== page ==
Angela Köckritz

Which people do you mean?
All those people who have to get up early in the morning and whose job is important to all of us. Bus drivers, garbage collectors, supermarket cashiers. These are the kinds of people who make our lives better every day. But they often get so little recognition, while on the other hand celebrities are showered with praise and adoration. It’s not like you have to go around constantly telling everyone how great they’ve done their job, it’s just enough to really notice people, talk with them or engage in some friendly banter.

Does this mean that joy is not a matter-of-course but something we can learn?
Yes. And this is in line with recent findings from the field of neuroscience. The key word here is neuroplasticity, which means that our brains are perceptibly modified by our activities – our rituals, tasks and our way of thinking. Let’s take a taxi driver as an example: The areas of his brain responsible for visual thinking will be better developed. This means that every activity that we regularly engage in will have an impact on our brains. Isn’t it good to know that we can teach ourselves how to think, live and feel?




ANGELA KÖCKRITZ, born in Munich in 1977, studied political science, sinology and art history in Berlin, Munich and Taiwan. She did an internship at Süddeutsche Zeitung and has worked for German weekly newspaper Die Zeit since 2007, serving as China correspondent from 2011 to 2014. Her first book, Wolkenläufer: Geschichten vom Leben in China (Cloud Runners: Stories of Life in China), was published in 2015. From 2017 to 2020 she reported from Dakar, Senegal. Angela Köckritz currently lives as a freelance journalist and author in Berlin. Her most recent book, Freude: Über die Entdeckung der Leichtigkeit (Joy: On Discovering Lightness) was published in February by Piper.



So what happens in our brains when we feel joy?
The feeling of happiness is primarily caused by neurotransmitters, a cocktail of opioids produced in the brain that are released into the central nervous system. These substances include serotonin, dopamine and oxytocin, and their exact amounts and the way in which they are combined depends on the specific event that triggers the feeling of joy. Serotonin makes us feel tranquil and serene, dopamine provides drive, and oxytocin is released during moments of tenderness. Depending on the specific type of joy, different parts of the brain are stimulated. In the case of material rewards, this is mainly the so-called reward center, the nucleus accumbens. It was discovered by American researchers in the 1950s who taught rats to stimulate this area of their brain by pressing a certain button. Some of the rats pressed the button so much that they became exhausted and even forgot to eat. But the kick only lasts a short time. Other types of pleasure are much more constant, for example the flow that we experience when we are completely absorbed in an activity.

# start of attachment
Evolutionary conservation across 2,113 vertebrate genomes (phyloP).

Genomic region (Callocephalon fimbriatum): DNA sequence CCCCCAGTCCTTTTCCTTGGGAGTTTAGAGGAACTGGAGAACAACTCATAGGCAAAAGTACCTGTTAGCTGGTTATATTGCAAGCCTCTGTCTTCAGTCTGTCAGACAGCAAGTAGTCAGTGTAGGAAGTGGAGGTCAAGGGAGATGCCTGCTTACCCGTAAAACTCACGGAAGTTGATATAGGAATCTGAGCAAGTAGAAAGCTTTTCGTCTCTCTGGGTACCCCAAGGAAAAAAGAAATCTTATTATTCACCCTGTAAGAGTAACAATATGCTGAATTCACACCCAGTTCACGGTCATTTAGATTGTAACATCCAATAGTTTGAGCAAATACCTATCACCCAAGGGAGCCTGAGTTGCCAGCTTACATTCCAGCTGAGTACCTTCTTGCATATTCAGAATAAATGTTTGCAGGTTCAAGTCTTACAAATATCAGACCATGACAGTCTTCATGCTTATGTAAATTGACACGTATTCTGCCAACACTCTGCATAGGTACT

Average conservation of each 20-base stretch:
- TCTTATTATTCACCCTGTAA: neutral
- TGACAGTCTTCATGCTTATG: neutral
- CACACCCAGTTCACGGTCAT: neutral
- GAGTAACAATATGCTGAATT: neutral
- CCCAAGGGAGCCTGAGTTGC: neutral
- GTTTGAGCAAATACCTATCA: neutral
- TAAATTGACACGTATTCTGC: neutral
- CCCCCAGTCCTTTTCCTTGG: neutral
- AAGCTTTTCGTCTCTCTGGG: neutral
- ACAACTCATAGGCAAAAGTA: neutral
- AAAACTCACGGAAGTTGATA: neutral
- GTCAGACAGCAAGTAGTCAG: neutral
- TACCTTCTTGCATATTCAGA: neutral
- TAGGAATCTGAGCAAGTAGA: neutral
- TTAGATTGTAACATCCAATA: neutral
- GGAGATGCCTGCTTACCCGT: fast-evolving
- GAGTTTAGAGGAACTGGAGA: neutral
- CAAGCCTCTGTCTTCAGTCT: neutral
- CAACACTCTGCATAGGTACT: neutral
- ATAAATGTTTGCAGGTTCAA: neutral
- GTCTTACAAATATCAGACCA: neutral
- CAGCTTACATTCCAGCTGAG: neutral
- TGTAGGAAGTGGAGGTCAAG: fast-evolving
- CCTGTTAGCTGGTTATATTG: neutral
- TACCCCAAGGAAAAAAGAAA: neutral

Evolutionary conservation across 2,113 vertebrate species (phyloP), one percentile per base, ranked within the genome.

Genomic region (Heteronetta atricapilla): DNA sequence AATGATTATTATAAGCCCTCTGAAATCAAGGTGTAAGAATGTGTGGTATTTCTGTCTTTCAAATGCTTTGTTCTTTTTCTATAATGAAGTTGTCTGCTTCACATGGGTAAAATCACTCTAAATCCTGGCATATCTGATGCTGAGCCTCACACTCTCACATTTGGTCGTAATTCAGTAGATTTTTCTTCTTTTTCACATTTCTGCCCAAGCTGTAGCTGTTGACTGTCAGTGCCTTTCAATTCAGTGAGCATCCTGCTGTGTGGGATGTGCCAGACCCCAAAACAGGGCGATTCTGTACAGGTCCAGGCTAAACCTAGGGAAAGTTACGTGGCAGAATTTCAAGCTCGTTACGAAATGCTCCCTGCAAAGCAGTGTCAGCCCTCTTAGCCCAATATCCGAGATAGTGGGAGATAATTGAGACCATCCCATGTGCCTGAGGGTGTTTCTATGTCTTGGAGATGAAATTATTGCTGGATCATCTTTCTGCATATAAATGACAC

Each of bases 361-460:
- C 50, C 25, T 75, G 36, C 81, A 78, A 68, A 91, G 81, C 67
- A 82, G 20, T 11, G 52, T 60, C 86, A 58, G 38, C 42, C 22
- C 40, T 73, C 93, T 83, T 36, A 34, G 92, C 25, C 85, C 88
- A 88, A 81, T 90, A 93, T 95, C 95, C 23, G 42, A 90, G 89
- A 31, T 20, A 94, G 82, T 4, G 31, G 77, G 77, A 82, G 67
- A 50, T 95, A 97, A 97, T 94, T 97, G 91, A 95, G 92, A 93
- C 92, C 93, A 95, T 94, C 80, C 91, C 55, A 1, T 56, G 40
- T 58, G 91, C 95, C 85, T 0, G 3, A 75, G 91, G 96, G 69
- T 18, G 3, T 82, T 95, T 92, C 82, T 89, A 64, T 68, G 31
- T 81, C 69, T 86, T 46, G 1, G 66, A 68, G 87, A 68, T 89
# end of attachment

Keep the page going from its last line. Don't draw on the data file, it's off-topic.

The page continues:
Has the work on the book and this knowledge changed the way you think about of joy?
I’ve become more aware of certain things. While researching the subject, I stumbled upon a famous study conducted by American researchers in 1978 that I still find to be interesting today. The experiment looked at whether lottery winners were happier than other people. While it was true that the lottery winners were extremely happy when they won the money, the researchers found that this didn’t have any effect on their level of satisfaction in the long run.

What about the fact that they were now able to afford things they couldn’t before?
Certainly, their new-found wealth allowed them to buy various luxury products that gave them a sense of joy. At the same time, however, the lottery winnings made their familiar everyday pleasures seem dull in comparison. They experienced new forms of joy, but lost others in the process. I thought about that a lot. And what this shows is that you won’t be much happier just by becoming richer, more successful or more beautiful. Joy is simply there. The best thing to do is to just enjoy it.

Was there anything else that made a lasting impression on you?
Yes, something else I read about was an effect (…)

→ You can now read the entire interview with Angela Köckritz in the new rampstyle #25!